By: Cheryl Pinson, CCE, Regional Credit Officer at Bunge North America, Inc
For years upper management has wanted you to report your DSO. To many, it is the golden measurement of payment collection progress. Management sees it as a measure of how quickly your team is converting the receivables to cash. And it certainly is a measure of that process. However, it can be misleading. Especially if you have managers who just think “bigger DSO is bad, smaller DSO is good” and really do not understand the full story behind this metric. Sometimes an increase in DSO can be good for business or completely out of the control of the collection team.
DSO = Total AR / (Total Sales over XX days / XX days)
DSO, which take your total outstanding AR and divides is by Total Sales over a given period of time, comes up with the average number of days it takes to collect payment. If your DSO is 37, is that good? If it goes from 37 to 39, is that bad? The answer is maybe, maybe not. You see if your payment terms are all net 20, then a DSO of 37 days may not be very good. If your payment terms are all net 45, then a DSO of 37 may be really strong. But most of us have a variety of different payment terms, stretching from prepayment to net 90+, depending on the industry we are in and the make up of our customer base.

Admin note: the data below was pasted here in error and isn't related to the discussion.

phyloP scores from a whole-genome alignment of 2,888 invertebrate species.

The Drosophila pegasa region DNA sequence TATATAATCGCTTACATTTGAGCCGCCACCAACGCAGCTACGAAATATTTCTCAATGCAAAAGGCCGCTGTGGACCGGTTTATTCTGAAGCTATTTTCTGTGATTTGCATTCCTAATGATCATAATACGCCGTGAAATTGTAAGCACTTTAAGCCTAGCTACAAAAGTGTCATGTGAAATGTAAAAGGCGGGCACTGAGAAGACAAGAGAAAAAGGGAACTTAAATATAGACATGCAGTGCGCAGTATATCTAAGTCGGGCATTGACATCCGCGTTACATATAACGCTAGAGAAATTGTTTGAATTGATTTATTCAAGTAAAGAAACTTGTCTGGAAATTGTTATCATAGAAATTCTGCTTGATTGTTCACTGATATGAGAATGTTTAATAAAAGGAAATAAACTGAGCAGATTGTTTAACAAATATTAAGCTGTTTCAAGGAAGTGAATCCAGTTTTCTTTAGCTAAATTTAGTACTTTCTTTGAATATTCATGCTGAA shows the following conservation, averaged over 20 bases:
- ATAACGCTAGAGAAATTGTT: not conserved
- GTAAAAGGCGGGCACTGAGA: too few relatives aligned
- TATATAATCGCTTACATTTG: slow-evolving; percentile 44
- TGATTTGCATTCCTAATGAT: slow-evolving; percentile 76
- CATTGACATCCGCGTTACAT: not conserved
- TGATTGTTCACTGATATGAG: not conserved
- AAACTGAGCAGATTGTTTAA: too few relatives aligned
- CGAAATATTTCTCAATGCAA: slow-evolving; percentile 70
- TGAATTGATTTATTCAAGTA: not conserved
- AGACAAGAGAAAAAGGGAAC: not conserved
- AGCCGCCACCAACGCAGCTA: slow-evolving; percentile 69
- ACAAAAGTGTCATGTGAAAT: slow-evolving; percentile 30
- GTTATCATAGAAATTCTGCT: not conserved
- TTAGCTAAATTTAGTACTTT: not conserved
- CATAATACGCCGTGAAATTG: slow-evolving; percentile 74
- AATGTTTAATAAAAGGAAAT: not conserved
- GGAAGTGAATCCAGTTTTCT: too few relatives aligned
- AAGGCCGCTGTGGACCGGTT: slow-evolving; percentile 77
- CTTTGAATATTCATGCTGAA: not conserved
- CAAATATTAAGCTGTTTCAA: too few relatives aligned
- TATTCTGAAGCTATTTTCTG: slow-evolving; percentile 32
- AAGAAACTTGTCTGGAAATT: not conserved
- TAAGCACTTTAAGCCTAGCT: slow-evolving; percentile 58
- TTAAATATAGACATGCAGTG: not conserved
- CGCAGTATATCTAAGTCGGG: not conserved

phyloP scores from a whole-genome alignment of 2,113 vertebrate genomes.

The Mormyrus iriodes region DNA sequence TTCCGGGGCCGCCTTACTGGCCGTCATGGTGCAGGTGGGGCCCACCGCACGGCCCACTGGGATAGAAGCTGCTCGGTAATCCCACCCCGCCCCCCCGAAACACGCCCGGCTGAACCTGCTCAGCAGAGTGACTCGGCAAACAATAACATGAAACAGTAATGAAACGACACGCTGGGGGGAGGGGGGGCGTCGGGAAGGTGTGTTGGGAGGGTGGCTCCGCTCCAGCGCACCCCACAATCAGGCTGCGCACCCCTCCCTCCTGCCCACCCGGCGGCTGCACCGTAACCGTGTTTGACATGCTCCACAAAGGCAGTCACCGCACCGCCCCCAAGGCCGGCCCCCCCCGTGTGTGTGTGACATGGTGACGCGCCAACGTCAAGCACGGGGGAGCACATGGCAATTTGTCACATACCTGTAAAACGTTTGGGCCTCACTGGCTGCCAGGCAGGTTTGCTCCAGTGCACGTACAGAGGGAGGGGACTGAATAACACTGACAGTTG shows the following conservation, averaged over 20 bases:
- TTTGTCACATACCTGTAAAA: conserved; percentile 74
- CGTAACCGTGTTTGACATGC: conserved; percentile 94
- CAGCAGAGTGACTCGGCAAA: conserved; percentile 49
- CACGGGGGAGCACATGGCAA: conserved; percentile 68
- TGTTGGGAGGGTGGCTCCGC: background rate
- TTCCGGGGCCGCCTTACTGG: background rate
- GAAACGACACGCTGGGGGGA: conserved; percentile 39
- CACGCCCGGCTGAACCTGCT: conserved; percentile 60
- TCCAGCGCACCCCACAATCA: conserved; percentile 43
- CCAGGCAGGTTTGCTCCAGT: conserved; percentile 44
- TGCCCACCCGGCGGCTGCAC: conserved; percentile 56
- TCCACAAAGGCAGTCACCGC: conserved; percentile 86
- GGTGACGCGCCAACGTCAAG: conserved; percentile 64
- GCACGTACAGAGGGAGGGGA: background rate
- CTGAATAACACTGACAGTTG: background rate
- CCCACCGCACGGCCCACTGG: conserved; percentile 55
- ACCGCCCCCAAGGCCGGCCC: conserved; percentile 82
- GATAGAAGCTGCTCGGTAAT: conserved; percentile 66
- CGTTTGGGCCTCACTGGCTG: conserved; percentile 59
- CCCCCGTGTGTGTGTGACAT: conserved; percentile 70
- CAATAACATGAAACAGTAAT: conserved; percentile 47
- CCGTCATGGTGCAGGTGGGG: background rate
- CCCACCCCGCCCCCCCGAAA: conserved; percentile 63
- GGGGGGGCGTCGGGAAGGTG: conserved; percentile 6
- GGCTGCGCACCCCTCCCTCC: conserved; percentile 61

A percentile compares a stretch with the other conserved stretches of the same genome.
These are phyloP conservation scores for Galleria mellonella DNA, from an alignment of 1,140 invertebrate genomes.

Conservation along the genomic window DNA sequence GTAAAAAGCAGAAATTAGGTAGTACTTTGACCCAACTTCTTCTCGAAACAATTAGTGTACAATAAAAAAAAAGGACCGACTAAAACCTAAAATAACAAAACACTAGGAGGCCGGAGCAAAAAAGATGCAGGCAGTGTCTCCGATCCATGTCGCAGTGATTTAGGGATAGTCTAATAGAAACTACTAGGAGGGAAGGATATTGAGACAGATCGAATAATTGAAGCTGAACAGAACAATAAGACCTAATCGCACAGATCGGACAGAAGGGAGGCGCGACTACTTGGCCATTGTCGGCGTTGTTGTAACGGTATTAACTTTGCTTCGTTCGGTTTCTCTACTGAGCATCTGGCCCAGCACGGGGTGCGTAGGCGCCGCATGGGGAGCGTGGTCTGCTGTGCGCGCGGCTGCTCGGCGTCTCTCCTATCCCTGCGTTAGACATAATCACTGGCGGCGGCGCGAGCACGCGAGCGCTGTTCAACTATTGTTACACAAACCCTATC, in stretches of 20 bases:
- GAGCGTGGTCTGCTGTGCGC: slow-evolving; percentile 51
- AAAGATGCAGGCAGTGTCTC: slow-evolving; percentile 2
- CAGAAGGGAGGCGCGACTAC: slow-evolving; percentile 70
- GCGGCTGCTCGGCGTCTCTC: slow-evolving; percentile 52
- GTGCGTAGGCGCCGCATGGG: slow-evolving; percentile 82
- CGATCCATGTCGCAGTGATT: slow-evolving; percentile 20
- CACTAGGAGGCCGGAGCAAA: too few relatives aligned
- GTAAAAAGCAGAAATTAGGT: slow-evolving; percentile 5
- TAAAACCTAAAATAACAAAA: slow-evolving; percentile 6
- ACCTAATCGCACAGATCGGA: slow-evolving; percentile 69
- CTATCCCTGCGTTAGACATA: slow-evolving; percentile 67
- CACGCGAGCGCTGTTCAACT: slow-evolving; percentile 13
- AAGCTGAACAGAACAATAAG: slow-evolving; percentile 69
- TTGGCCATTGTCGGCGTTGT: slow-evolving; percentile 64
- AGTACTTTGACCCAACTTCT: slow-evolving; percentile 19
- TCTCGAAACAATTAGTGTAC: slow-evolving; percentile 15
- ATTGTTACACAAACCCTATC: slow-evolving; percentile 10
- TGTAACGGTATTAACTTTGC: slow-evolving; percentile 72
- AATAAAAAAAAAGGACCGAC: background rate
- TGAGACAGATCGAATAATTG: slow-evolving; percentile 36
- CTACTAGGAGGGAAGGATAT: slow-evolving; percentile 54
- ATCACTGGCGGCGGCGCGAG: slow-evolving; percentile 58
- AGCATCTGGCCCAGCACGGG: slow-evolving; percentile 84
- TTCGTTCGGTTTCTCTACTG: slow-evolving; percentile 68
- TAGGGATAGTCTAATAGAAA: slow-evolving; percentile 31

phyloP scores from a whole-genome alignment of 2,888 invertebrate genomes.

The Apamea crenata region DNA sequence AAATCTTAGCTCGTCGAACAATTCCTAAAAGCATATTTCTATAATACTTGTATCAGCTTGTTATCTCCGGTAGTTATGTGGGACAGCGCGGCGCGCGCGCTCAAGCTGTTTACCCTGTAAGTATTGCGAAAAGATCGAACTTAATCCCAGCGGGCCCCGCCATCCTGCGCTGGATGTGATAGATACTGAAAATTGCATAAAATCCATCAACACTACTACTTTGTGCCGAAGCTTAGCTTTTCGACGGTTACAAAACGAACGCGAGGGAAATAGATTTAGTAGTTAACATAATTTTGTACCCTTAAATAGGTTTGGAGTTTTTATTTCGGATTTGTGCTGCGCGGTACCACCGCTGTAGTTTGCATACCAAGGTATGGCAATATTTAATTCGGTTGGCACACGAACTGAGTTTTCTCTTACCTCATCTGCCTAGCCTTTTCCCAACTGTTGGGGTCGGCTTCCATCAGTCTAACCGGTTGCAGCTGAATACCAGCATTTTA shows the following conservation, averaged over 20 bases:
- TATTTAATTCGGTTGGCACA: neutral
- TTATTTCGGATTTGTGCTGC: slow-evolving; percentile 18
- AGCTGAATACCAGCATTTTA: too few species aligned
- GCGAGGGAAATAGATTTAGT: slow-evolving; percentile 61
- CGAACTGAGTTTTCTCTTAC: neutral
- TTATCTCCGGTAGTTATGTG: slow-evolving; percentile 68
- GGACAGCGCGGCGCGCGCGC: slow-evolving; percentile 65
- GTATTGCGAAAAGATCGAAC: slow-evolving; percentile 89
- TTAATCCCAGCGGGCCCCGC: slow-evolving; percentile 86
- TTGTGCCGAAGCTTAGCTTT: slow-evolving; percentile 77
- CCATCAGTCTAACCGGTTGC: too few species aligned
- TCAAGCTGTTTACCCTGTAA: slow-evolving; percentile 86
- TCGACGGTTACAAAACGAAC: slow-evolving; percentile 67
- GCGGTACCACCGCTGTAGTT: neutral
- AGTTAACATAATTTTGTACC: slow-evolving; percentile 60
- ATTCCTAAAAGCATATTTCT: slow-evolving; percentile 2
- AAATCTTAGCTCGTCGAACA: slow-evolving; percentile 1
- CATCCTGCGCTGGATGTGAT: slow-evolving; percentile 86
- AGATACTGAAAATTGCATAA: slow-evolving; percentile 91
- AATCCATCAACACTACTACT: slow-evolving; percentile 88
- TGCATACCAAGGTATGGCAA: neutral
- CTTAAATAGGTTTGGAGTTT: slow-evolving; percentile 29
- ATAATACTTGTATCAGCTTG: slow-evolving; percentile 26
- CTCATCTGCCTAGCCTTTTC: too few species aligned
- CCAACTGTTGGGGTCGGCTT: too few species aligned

Further, we have larger businesses who are coming to us demanding longer payment terms (Anyone? Just me?) While net 30 terms may have been the industry standard in the past, most larger businesses are starting to require net 60, net 90 or even longer if you want to keep the business. You know they are not a cash flow risk or a credit risk but it is going to increase your DSO if you grant one of your largest customer’s longer terms. But you may lose the business if you don’t, and that is probably worse! So, for business reasons more than credit reasons, you agree to extend the longer terms knowing your DSO will go up, even if that customer pays on time with the new, longer terms.